Hello again

I need to start with an apology this week. It’s inevitable that questions will repeat themselves, we get asked some questions several times in the course of the year and that happened recently, leading me to inadvertently use the same question – about the size of our large mandrel – twice in two weeks. I’m sure it didn’t ruin your week but I’m sorry about it nevertheless.
Moving on from that…

A question about our Iridescent Paints starts us off this week. The comment was that they are very thick and hard to mix if they’ve been standing for a long time, why isn’t there an agitator of some kind in the bottle? Well the answer is that there is! (Or at least there should be, I never say never but it’s unlikely it got missed, it’s the first job we do, even before putting the paint in the bottle). We use a small steel ball bearing in both the 30ml and 100ml size. If the paint has been standing for a very long time it can be difficult to get it moving, the best suggestion is to store the bottle upside down for 24 hours and let gravity move the ball from its resting place. It should mix easier after that.

One of our YouTube viewers asked about Safety Cloth, something we use nearly all the time on our videos. The need for safety when turning can’t be overstated (although I think some people try)  and the choice of application media used when the lathe is running is quite important. Hopefully everyone knows better than to use a cotton cloth, but paper towel can sometimes be a bit flimsy.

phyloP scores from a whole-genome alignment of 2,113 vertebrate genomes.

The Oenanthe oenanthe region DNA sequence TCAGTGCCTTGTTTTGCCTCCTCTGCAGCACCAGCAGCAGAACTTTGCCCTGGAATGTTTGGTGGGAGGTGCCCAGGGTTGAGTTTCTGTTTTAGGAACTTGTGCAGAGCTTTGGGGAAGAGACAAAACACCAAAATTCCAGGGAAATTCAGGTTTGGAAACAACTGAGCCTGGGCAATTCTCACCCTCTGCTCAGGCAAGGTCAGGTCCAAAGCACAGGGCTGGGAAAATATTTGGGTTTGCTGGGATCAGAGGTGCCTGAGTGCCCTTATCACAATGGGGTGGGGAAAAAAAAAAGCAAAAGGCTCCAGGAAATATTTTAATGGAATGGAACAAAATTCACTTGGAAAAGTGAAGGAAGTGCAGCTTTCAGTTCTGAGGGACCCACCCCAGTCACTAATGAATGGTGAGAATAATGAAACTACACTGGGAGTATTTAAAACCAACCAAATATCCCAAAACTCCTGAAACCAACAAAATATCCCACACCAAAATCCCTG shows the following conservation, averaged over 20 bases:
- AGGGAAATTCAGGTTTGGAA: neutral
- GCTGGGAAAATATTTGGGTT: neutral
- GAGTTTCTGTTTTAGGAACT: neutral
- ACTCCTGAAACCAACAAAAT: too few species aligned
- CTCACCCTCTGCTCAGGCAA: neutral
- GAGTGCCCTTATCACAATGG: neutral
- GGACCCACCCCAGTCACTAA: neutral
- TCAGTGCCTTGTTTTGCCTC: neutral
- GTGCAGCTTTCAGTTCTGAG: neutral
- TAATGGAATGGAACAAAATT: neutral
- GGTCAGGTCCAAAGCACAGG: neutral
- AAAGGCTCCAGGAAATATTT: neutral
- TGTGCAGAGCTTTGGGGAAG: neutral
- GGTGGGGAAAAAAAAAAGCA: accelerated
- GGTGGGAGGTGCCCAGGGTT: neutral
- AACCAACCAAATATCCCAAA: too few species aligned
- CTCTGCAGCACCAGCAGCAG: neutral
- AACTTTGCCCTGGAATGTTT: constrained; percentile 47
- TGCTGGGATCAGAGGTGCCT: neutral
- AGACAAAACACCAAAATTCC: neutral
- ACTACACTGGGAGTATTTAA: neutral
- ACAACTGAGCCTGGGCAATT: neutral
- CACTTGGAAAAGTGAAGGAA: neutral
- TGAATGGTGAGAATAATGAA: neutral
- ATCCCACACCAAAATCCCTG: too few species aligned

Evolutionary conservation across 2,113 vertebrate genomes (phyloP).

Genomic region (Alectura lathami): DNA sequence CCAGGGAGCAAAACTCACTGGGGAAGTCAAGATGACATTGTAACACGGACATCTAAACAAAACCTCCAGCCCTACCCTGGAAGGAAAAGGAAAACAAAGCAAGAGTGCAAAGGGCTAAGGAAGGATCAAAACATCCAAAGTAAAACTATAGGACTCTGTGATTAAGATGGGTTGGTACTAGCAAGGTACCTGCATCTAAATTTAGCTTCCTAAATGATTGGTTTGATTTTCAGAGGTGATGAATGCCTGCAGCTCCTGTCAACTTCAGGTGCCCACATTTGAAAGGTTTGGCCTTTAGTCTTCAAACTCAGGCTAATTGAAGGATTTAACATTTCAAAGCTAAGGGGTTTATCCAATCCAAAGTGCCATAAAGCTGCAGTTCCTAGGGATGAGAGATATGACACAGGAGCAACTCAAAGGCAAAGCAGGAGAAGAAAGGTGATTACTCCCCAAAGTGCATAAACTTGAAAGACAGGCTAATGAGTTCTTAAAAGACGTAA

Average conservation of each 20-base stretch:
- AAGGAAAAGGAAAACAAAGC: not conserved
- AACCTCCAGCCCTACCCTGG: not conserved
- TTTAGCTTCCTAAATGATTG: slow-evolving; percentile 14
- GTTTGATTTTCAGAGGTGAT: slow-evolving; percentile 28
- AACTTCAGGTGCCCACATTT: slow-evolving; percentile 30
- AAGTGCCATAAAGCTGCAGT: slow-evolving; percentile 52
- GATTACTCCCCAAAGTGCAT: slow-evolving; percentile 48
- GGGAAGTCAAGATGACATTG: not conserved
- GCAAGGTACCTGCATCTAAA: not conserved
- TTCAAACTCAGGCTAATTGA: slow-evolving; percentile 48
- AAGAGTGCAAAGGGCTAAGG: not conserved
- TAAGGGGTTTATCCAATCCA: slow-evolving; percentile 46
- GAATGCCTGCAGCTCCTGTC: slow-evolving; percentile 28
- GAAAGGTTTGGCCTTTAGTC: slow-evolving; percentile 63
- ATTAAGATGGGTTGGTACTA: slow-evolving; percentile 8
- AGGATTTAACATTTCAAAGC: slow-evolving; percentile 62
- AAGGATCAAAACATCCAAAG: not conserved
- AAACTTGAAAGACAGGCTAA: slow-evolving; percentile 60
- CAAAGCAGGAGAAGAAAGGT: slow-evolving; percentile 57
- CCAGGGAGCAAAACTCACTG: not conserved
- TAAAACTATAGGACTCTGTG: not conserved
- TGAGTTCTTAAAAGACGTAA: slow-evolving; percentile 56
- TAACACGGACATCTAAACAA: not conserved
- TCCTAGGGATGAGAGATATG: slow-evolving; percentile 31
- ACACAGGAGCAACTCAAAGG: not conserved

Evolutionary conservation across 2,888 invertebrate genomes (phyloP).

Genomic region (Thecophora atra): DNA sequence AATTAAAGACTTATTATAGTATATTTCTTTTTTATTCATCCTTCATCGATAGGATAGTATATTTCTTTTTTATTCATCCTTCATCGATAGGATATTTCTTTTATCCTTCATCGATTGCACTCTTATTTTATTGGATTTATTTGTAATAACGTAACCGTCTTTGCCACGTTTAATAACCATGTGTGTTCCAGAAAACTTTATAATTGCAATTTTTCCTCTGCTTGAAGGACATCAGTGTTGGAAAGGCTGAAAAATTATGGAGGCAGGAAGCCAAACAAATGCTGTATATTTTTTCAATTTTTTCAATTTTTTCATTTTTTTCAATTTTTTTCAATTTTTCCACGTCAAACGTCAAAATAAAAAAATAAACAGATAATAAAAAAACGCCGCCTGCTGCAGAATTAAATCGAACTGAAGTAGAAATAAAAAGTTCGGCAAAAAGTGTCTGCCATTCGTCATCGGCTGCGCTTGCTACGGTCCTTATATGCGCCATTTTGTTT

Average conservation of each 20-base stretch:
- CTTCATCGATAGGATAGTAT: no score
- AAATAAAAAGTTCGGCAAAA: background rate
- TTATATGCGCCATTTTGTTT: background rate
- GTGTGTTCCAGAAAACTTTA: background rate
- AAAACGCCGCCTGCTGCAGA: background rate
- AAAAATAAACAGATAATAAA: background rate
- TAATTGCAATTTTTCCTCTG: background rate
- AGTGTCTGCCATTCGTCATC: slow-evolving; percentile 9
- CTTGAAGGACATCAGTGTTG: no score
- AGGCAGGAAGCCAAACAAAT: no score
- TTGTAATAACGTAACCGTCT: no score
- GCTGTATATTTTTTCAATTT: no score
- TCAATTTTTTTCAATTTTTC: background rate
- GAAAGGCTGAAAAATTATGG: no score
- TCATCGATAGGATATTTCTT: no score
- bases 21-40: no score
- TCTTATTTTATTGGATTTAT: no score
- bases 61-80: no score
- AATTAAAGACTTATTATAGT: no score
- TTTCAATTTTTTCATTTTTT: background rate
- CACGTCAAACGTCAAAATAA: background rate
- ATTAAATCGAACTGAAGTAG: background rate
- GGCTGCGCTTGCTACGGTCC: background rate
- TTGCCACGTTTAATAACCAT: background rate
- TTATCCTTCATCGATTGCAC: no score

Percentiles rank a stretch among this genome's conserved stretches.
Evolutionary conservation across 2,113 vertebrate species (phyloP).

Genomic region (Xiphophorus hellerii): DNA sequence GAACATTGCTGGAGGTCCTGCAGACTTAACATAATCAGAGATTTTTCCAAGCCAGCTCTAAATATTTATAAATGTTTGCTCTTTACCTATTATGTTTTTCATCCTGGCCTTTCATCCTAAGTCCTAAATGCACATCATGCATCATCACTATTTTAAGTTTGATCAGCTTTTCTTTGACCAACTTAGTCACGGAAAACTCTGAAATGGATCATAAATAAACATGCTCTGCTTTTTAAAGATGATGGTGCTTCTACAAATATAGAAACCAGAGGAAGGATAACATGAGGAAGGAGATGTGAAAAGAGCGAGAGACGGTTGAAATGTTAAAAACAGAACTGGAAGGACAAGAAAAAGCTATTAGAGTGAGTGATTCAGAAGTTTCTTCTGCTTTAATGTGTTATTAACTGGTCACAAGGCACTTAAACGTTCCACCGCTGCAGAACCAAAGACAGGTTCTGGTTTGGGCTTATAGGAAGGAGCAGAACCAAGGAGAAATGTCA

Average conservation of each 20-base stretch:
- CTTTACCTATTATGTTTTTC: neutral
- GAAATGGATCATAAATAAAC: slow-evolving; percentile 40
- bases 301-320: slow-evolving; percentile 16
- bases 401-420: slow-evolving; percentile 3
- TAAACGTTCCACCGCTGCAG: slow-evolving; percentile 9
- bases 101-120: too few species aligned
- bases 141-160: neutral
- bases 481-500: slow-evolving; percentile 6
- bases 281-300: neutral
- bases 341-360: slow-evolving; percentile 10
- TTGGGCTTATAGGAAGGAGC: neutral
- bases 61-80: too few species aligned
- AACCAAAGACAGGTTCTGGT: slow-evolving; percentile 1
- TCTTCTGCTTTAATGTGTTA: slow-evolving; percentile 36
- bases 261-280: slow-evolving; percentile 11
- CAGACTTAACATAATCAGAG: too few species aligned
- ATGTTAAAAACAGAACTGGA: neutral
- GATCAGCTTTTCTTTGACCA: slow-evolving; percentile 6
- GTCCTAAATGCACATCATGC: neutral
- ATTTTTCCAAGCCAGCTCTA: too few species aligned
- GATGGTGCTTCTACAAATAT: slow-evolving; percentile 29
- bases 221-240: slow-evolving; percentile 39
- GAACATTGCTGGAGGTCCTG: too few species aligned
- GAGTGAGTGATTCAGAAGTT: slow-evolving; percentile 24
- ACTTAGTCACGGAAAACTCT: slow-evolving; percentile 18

That’s where Safety Cloth comes in. It’s a thick, non-woven paper towel that retains its strength and texture when wet, doesn’t leave bits behind during application and can, with care, be re-used a few times. At the same time it’s still paper and if it gets caught in anything moving it tears very easily, removing the risk of catching fingers in something spinning very fast!
Safety Cloth is very popular and users of it confirm back to us that it improves their finishing.

Another caller asked about using Burnishing Cream, and whether to apply it with the lathe stopped or running. The answer is yes to both. Or more grammatically, either is fine.
My personal preference is to use it with the lathe running, I find it more controllable that way. But it can also be applied over the whole item with the lathe stopped, and then burnished up with the lathe running. The important factors are to not make the cloth too wet, otherwise it will glide over the surface rather than cut back, and not to have the lathe running too fast as it will dry the liquid too quickly and prevent it from working properly. It sounds like a bit of a fine line between the two, but it’s pretty easy to get on with really.

And there, my Chestnuteers, we will leave it for 2018. It’s been a great year for us and I hope it has been for you as well.
The Newsletter will be taking a break for a few weeks as we’ll be closed for Christmas, thank you for your support, comments and kindness during the year.
I hope you and yours have a wonderful Christmas and I’ll see you here again in 2019.

All the best